Blaming the Projo does make me wonder though: Just how small is Mr. Chafee’s world? I don’t mean that he should read more broadly; I mean that he should see that not all opposition must originate with guidance from some elite news source. Sometimes people, you know, think for themselves.
I’d also like to go on record in response to Marc’s reference to “charter schools or the teacher-eval system du jour”: I support every fad that will shake up the current system. The problem is obvious, and the topic too important for all of us pointy heads to come up with the perfect solution before shaking things up. Charters don’t have to solve every problem; evaluation systems don’t have to be perfect. Anything that sows a healthy unease and a feeling that they must compete among union-led teachers is a positive step.
Justin, quick clarification (if it’s needed)–I agree that we shouldn’t let the perfect be the enemy of the good.
“No, Chafee is talking about a deal signed by Carcieri and affecting the next two years. So your contention is that Carcieri was incabable of planning three years out, yes?”
I know exactly what Chafee’s talking about.
And yes, Carcieri was incapable of predicting what the economy would be three years out and knowing what the revenues and incomes would be to the state three years out. I don’t know if anyone can predict that, which is why I don’t think anyone should agree to three year contracts unless they’re tied to revenues or inflation.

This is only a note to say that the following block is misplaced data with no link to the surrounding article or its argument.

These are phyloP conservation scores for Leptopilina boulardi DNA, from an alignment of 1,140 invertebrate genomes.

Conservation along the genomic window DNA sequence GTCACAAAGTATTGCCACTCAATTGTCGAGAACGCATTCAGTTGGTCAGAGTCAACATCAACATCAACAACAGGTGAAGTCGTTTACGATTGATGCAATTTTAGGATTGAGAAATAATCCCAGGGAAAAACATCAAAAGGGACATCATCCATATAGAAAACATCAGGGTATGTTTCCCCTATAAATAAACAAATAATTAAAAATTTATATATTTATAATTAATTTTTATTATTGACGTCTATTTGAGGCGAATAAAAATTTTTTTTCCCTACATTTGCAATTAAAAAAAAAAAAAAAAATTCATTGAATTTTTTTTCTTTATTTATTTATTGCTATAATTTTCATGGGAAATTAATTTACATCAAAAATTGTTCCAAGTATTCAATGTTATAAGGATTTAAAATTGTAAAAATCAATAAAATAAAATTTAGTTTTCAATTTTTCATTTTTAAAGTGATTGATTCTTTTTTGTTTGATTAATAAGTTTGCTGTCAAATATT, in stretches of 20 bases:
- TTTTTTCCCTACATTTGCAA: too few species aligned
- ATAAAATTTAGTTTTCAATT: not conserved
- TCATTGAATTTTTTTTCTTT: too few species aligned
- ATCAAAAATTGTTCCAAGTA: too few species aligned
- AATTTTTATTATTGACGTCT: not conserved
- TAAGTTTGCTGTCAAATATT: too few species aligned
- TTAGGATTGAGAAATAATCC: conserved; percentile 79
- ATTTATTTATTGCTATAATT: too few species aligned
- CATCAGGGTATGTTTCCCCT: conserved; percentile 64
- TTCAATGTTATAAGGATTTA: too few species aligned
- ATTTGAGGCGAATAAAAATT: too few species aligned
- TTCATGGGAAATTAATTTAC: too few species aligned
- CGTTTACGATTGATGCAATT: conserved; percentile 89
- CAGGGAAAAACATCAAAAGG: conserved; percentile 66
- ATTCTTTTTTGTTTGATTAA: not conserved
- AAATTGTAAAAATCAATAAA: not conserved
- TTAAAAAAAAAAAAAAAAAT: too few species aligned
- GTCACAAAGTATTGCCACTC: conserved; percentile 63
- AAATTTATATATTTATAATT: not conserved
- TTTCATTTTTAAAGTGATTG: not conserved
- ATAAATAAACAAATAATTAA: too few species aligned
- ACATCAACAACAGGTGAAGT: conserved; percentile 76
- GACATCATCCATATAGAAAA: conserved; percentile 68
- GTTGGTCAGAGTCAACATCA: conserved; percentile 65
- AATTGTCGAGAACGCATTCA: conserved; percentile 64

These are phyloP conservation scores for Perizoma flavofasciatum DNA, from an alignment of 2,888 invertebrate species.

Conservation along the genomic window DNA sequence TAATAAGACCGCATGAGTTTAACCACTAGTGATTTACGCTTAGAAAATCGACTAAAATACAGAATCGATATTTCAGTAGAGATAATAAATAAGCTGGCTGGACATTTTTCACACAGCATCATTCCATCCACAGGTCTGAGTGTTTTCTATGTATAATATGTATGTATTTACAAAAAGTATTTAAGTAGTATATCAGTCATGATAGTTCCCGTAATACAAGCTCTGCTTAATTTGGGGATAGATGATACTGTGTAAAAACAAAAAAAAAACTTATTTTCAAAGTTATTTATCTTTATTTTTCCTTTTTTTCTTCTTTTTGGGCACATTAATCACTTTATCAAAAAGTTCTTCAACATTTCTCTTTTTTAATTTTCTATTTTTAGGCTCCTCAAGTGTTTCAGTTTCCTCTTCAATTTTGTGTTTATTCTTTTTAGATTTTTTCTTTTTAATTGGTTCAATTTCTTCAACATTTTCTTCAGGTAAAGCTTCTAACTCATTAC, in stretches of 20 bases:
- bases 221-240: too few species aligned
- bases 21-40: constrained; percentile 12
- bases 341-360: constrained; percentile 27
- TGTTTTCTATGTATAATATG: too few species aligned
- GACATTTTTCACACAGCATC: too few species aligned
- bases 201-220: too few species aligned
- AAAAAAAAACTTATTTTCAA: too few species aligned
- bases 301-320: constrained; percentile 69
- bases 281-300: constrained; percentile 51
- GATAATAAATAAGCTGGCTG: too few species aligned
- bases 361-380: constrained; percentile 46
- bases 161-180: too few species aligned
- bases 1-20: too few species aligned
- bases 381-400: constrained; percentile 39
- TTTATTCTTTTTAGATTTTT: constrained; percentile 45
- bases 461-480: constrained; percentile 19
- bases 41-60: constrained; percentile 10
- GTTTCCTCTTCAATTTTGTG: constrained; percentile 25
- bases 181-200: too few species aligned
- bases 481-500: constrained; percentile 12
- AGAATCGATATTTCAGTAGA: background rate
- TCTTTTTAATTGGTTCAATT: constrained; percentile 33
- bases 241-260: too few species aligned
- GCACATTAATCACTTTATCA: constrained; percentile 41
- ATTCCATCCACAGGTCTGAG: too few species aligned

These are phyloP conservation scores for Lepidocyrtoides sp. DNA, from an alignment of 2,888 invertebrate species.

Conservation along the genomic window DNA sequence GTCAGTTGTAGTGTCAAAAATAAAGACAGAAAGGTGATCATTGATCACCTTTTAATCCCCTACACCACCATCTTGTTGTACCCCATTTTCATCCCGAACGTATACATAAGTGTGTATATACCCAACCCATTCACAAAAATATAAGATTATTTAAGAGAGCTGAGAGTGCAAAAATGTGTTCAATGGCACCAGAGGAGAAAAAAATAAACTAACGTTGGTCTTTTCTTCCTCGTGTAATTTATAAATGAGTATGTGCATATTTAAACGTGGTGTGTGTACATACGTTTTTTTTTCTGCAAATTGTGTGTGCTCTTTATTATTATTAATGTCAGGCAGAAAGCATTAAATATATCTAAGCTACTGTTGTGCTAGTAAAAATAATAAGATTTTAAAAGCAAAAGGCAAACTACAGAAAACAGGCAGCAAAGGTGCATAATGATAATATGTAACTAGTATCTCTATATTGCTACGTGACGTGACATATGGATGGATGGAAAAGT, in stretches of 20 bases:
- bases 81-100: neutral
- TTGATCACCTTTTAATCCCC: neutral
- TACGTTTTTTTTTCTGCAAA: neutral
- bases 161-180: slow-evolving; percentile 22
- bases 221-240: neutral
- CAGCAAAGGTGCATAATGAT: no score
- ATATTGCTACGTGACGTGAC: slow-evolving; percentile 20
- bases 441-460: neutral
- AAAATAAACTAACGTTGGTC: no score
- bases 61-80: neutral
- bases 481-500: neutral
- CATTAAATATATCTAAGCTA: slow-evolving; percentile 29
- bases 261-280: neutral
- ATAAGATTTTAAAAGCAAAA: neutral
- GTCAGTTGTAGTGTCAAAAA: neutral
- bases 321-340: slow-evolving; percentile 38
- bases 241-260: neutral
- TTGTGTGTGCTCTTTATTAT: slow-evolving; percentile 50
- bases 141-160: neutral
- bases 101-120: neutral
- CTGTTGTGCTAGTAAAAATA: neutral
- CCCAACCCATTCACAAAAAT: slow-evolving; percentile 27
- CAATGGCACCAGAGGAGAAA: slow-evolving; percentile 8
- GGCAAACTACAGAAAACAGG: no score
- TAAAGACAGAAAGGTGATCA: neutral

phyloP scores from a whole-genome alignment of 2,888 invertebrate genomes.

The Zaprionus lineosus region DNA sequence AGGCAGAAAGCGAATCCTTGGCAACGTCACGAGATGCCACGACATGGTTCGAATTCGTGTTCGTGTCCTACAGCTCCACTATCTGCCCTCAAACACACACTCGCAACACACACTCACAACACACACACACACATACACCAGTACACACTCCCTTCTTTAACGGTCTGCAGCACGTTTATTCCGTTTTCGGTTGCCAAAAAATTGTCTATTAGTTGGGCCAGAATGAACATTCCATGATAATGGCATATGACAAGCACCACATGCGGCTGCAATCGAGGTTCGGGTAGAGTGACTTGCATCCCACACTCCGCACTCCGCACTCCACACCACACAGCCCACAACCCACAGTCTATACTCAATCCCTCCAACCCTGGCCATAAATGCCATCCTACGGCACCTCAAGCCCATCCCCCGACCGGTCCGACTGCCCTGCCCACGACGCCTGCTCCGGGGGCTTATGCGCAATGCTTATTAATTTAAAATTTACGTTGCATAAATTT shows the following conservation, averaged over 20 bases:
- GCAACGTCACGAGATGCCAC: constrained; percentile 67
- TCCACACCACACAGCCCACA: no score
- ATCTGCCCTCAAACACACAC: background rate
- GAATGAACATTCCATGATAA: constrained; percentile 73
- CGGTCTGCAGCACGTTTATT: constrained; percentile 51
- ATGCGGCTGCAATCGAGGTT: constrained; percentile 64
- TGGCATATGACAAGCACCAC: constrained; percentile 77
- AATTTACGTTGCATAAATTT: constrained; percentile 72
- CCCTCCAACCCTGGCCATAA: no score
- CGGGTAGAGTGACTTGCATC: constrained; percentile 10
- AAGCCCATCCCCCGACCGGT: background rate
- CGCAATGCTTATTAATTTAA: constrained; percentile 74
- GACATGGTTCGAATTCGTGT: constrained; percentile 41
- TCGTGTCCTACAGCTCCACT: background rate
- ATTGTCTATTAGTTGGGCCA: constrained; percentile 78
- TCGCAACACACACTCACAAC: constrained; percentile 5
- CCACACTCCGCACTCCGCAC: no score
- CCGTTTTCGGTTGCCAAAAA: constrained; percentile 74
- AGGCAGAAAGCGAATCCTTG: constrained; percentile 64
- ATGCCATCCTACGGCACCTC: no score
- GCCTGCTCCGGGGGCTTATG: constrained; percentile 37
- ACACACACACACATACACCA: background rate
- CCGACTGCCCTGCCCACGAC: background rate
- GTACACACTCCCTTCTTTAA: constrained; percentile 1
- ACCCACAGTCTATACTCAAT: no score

“I think Governor Chafee should ban his entire administration from having anything to do with that fear-mongering Providence Journal.”
Yes. Absolutely. Immediately.
Much like Taco, I’m outta here, counting the days (actually months, it’s not that easy to extricate yourself from one place and move your life, career and home – but I’m doing it).
Hate to be in your shoes folks, perhaps you’ll follow me out of state.
“Hate to be in your shoes folks, perhaps you’ll follow me out of state.”
Wasn’t it just a couple days ago that Chuck was calling us all a bunch of hate-filled fear mongerers? But he continues to come back and invite us to follow him?
I don’t get it.
Do you think the ProJo and Gump are trying to create a fake skism?
The fact is his wife owns a good chunk of Belo stock and the paper has NEVER seen a tax hike as a bad move, until now.
Why is it that when unions complain about cuts, Chafee and his henchmen are silent or supportive, and when businesses complain, somehow it’s their fault?